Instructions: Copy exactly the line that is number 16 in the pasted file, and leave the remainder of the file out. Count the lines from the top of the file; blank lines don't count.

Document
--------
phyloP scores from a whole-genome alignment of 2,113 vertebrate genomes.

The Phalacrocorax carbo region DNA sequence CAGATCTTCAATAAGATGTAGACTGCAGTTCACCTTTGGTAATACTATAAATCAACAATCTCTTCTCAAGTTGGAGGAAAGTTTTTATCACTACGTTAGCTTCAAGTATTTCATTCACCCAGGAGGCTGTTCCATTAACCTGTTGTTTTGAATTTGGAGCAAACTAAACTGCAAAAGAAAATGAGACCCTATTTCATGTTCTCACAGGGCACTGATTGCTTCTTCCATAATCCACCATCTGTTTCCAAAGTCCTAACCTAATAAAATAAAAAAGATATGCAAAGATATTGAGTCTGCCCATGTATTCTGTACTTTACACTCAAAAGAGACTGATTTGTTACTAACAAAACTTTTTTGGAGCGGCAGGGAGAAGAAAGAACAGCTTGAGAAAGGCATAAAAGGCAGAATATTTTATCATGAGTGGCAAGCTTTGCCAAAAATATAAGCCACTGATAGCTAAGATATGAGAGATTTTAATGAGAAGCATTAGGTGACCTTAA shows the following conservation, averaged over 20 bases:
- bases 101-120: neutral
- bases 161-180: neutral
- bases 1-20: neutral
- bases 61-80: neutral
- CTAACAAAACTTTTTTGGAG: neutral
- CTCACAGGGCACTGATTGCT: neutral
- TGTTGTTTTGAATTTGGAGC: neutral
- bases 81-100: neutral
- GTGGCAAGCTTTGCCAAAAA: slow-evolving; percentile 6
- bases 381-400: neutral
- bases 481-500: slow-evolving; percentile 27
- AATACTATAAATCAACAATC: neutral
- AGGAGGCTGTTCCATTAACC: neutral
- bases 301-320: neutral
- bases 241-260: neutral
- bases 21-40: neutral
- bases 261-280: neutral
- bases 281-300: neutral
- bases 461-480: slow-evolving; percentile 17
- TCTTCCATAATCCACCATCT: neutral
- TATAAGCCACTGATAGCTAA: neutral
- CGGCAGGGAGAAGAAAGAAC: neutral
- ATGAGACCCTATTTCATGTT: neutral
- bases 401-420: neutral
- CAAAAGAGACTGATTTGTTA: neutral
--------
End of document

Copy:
- bases 301-320: neutral